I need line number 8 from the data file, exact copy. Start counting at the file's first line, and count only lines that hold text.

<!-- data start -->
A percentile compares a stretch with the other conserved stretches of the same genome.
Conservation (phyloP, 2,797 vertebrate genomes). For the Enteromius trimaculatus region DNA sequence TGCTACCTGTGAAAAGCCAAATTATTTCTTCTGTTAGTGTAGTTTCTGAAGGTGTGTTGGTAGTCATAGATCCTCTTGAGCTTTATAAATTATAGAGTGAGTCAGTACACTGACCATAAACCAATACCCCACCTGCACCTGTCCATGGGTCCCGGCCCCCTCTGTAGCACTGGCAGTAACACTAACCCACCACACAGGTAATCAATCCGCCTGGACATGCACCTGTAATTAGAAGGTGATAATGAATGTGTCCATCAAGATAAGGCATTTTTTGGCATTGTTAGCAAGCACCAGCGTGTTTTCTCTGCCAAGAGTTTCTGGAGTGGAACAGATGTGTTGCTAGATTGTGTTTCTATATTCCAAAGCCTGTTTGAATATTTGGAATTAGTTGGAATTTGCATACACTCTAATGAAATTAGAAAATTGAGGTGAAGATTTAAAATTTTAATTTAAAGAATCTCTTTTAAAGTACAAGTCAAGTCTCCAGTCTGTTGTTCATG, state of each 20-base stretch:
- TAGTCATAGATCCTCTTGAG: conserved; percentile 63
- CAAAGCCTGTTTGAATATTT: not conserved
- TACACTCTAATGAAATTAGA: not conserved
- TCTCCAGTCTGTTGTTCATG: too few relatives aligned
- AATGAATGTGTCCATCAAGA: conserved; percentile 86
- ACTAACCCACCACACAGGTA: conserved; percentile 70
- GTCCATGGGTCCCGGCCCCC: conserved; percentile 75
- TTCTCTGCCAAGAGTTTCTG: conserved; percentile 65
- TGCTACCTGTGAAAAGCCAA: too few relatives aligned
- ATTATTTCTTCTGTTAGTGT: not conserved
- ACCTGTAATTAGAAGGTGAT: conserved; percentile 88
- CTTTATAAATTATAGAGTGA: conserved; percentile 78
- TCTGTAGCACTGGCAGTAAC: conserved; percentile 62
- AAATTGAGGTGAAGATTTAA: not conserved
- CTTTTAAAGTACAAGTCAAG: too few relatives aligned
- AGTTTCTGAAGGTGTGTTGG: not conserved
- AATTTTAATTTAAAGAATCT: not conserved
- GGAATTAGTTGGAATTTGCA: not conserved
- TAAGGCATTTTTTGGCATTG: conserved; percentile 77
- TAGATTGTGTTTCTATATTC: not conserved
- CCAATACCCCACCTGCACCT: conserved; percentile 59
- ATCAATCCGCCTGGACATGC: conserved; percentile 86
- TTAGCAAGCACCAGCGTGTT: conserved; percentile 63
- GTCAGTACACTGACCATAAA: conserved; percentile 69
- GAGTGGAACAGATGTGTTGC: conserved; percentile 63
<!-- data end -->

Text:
- ACTAACCCACCACACAGGTA: conserved; percentile 70